By Indrani Bagchi
India and China are preparing for a series of high-level interactions culminating with Prime Minister Narendra Modi’s visit to China for the SCO summit in June. Both sides are trying to dial back some of the more hardline approaches to each other that have characterised bilateral relations in the past few months.
Teams of Indian and Chinese experts on transborder rivers will meet in Hangzhou between March 26-30 to discuss sharing of information etc – during the Doklam crisis last year, China refused to share hydrological data with India. India has been concerned at the dam-building exercise by China on the Yarlung Tsangpo or Brahmaputra river that would have implications for downstream areas.
In April 13-15, India and China will hold its strategic and economic dialogue between the NDRC of China and the Niti Aayog of India. The last such dialogue was held in 2016 and its working groups cover infrastructure, energy, environment, new and renewable energy and high technology cooperation between India and China. This will be followed by a meeting of SCO foreign ministers in Beijing at the end of April. This spate of interactions will culminate with the PM’s visit to Qingdao for the SCO summit on June 9.
Following Doklam and subsequent tensions, India and China are trying to put the pieces together of their bilateral relationship. This was most evident with foreign secretary Vijay Gokhale writing a note to government departments and state governments to desist from attending events by the Dalai Lama as bilateral relations were in a “sensitive” place. The note, leaked to the media, has given the impression that India has caved into Chinese pressure and is rolling back engagements with the Dalai Lama.
A statement from MEA on Friday said India’s position on Dalai Lama was “clear and consistent. He is a revered religious leader and is deeply respected by the people of India. There is no change in that position. His Holiness is accorded all freedom to carry out his religious activities in India.” While it is correct that successive Indian governments have at times sensitised different parts of the government on engaging with the Dalai Lama, the foreign secretary’s letter was greeted with dismay.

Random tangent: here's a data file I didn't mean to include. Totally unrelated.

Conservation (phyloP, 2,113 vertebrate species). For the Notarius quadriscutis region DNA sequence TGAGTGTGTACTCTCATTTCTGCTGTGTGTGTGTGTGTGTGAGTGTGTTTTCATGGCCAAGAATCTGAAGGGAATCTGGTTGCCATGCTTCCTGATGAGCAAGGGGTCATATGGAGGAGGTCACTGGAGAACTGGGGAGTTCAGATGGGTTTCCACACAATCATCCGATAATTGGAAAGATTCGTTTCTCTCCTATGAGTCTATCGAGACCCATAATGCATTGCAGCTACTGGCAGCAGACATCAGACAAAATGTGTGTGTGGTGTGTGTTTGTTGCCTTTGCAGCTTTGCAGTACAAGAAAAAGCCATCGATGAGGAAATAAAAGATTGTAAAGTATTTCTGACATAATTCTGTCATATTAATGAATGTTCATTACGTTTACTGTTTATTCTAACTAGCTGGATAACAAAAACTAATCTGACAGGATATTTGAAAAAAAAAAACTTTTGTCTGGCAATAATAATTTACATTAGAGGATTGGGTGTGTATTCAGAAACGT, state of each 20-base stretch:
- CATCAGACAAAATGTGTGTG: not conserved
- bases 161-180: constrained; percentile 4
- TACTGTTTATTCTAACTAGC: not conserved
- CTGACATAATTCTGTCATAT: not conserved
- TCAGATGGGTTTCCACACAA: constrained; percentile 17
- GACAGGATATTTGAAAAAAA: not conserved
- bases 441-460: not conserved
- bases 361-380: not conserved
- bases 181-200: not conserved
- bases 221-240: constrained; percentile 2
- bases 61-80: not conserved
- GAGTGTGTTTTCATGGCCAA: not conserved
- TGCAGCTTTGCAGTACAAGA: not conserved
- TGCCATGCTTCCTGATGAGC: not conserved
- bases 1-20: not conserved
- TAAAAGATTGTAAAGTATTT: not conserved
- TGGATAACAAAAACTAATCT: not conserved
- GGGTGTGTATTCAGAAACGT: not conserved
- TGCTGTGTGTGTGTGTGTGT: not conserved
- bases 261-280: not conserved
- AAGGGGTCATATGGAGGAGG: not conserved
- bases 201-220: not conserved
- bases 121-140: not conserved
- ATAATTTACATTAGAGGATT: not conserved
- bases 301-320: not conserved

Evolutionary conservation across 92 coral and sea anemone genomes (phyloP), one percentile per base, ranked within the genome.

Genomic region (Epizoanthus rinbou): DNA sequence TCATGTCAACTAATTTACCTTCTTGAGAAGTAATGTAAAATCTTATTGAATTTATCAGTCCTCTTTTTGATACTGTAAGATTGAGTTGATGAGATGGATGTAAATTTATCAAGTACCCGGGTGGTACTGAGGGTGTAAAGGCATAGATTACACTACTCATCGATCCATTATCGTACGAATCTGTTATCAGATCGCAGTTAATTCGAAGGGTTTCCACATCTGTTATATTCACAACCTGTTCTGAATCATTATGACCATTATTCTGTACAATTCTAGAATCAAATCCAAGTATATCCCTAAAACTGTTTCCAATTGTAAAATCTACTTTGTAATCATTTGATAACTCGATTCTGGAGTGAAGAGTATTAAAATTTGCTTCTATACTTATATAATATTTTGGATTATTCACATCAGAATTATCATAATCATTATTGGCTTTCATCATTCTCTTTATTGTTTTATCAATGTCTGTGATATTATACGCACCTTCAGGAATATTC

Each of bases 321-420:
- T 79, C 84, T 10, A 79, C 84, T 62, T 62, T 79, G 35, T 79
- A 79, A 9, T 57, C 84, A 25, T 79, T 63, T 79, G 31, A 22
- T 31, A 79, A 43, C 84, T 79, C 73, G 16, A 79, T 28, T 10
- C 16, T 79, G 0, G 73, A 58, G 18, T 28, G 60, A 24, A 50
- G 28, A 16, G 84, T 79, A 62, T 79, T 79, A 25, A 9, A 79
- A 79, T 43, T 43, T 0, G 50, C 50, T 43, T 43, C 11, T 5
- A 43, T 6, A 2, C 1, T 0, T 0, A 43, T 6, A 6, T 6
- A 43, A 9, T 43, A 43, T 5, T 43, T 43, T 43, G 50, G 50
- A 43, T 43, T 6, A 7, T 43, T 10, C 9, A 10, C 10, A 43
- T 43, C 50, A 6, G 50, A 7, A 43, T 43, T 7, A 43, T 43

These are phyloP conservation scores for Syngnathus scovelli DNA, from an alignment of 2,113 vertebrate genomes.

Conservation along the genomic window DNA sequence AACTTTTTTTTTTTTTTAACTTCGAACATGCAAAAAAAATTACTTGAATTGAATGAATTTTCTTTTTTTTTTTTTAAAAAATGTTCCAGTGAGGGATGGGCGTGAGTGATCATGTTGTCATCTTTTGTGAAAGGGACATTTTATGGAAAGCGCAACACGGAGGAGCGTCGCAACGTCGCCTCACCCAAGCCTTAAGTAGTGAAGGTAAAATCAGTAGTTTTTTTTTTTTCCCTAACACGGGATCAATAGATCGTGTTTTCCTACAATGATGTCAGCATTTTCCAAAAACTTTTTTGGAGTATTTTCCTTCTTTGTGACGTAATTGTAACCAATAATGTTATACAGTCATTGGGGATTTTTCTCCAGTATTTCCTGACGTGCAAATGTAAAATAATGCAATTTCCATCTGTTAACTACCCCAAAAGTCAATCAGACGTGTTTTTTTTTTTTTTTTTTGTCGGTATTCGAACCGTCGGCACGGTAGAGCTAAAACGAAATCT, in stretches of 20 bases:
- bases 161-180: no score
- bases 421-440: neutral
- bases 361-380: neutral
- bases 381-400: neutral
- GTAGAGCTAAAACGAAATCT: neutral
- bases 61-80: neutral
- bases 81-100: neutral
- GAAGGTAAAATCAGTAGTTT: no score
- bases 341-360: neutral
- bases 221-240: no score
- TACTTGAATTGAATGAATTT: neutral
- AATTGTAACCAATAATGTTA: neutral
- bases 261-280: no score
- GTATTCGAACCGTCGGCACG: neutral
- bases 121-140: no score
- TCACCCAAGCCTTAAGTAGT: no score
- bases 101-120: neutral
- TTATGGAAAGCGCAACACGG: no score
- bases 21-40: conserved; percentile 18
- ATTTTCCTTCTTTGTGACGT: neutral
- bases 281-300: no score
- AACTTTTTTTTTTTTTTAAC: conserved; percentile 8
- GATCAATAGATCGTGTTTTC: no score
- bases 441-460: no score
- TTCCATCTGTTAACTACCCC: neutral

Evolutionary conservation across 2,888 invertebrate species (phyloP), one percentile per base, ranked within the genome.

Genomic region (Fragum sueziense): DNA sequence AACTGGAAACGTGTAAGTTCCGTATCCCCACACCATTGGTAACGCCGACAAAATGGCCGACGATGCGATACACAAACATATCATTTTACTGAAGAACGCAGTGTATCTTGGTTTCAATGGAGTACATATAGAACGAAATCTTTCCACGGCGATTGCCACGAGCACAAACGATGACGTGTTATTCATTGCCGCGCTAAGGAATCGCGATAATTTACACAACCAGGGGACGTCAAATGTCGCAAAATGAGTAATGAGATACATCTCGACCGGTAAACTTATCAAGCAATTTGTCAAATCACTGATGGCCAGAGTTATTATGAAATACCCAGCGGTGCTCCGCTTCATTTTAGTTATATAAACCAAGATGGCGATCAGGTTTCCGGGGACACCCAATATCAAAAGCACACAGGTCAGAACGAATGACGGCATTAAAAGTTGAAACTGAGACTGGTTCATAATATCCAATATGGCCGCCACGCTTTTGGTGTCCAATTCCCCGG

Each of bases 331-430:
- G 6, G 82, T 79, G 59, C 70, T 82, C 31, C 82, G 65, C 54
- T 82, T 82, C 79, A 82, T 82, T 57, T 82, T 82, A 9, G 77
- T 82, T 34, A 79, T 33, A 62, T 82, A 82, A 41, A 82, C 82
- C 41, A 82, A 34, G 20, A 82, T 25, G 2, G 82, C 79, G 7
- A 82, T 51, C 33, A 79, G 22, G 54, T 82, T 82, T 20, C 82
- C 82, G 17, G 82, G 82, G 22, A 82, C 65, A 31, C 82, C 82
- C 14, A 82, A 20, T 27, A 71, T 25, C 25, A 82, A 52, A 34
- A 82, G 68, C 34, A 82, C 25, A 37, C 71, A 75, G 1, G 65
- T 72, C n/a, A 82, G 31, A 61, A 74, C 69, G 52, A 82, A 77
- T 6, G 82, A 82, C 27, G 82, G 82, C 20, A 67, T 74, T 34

Asked for his assessment of the leaked note, Claude Arpi, China analyst said, “there is no doubt that the coming months will be hot (especially when the passes in the Central and Eastern sectors open). But suppose India had bent backwards in Doklam, would have the Chinese been ‘nicer’ and supported a seat for India in the UN Security Council? The answer is NO. Bending backwards will not help Delhi in the long run.”
Earlier in February, Gokhale travelled to Beijing for his first meetings with the Chinese leadership in his current position. The schedule of meetings for the coming months was firmed up, he met both Chinese foreign minister Wang Yi and special representative Yang Jiechi. Both Wang and Yang had visited India after Doklam. Wang Yi credited the resolution of the Doklam crisis to the “mature” leadership of both countries.
Source: Times of India